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CO2 emissions and economic activity: Short- and long-run economic determinants of scale, energy intensity and carbon intensity

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  • Andersson, Fredrik N.G.
  • Karpestam, Peter

Abstract

We analyze the short-term and the long-term determinants of energy intensity, carbon intensity and scale effects for eight developed economies and two emerging economies from 1973 to 2007. Our results show that there is a difference between the short-term and the long-term results and that climate policy are more likely to affect emission over the long-term than over the short-term. Climate policies should therefore be aimed at a time horizon of at least 8 years and year-on-year changes in emissions contains little information about the trend path of emissions. In the long-run capital accumulation is the main driver of emissions. Productivity growth reduces the energy intensity while the real oil price reduces both the energy intensity and the carbon intensity. The real oil price effect suggests that a global carbon tax is an important policy tool to reduce emissions, but our results also suggest that a carbon tax is likely to be insufficient decouple emission from economic growth. Such a decoupling is likely to require a structural transformation of the economy. The key policy challenge is thus to build new economic structures where investments in green technologies are more profitable.

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  • Andersson, Fredrik N.G. & Karpestam, Peter, 2013. "CO2 emissions and economic activity: Short- and long-run economic determinants of scale, energy intensity and carbon intensity," Energy Policy, Elsevier, vol. 61(C), pages 1285-1294.
  • Handle: RePEc:eee:enepol:v:61:y:2013:i:c:p:1285-1294 DOI: 10.1016/j.enpol.2013.06.004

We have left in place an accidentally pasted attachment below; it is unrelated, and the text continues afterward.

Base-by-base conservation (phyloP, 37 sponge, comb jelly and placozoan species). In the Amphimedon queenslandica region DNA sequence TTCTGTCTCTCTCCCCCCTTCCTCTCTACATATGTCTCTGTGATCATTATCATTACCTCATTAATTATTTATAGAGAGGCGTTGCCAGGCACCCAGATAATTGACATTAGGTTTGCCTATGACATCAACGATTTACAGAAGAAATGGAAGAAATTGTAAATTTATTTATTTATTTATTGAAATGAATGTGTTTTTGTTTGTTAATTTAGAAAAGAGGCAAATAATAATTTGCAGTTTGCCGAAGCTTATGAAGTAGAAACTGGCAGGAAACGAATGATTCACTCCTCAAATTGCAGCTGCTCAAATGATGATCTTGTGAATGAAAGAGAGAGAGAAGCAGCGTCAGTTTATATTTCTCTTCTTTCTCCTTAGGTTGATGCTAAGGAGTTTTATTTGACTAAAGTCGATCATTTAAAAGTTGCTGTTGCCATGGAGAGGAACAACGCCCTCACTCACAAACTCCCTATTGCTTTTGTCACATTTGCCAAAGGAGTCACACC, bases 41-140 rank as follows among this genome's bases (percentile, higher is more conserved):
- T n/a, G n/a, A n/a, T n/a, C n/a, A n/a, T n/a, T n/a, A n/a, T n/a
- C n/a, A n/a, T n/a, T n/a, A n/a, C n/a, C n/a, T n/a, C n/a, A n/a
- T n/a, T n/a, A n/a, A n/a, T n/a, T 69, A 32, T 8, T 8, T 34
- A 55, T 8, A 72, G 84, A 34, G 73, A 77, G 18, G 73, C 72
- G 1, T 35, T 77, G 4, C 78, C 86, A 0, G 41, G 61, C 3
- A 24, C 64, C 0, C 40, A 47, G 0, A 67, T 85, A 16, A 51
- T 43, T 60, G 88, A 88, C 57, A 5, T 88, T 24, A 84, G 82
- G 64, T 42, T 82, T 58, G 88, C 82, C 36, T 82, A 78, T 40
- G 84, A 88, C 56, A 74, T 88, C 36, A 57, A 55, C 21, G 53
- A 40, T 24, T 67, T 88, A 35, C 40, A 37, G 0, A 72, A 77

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    Cited by:

    1. Feng Dong & Ruyin Long & Zhuolin Li & Yuanju Dai, 2016. "Analysis of carbon emission intensity, urbanization and energy mix: evidence from China," Natural Hazards: Journal of the International Society for the Prevention and Mitigation of Natural Hazards, Springer;International Society for the Prevention and Mitigation of Natural Hazards, vol. 82(2), pages 1375-1391, June.
    2. Nuno Carlos Leitão, 2014. "Economic Growth, Carbon Dioxide Emissions, Renewable Energy and Globalization," International Journal of Energy Economics and Policy, Econjournals, vol. 4(3), pages 391-399.
    3. Zilong Zhang & Bing Xue & Jiaxing Pang & Xingpeng Chen, 2016. "The Decoupling of Resource Consumption and Environmental Impact from Economic Growth in China: Spatial Pattern and Temporal Trend," Sustainability, MDPI, Open Access Journal, vol. 8(3), pages 1-13, February.
    4. repec:spr:nathaz:v:86:y:2017:i:3:d:10.1007_s11069-017-2747-0 is not listed on IDEAS
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    6. Alexandra Rese & Anke Kutschke & Daniel Baier, 2016. "Analyzing The Relative Influence Of Supply Side, Demand Side And Regulatory Factors On The Success Of Collaborative Energy Innovation Projects," International Journal of Innovation Management (ijim), World Scientific Publishing Co. Pte. Ltd., vol. 20(02), pages 1-43, February.
    7. Xu, Bin & Lin, Boqiang, 2016. "Assessing CO2 emissions in China’s iron and steel industry: A dynamic vector autoregression model," Applied Energy, Elsevier, pages 375-386.
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    9. Usman Khalid, 2016. "Catch-up in Institutional Quality: An Empirical Assessment," Discussion Papers 2016-04, University of Nottingham, CREDIT.

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    Keywords

    Economic growth; CO2 emissions; Short and long run;

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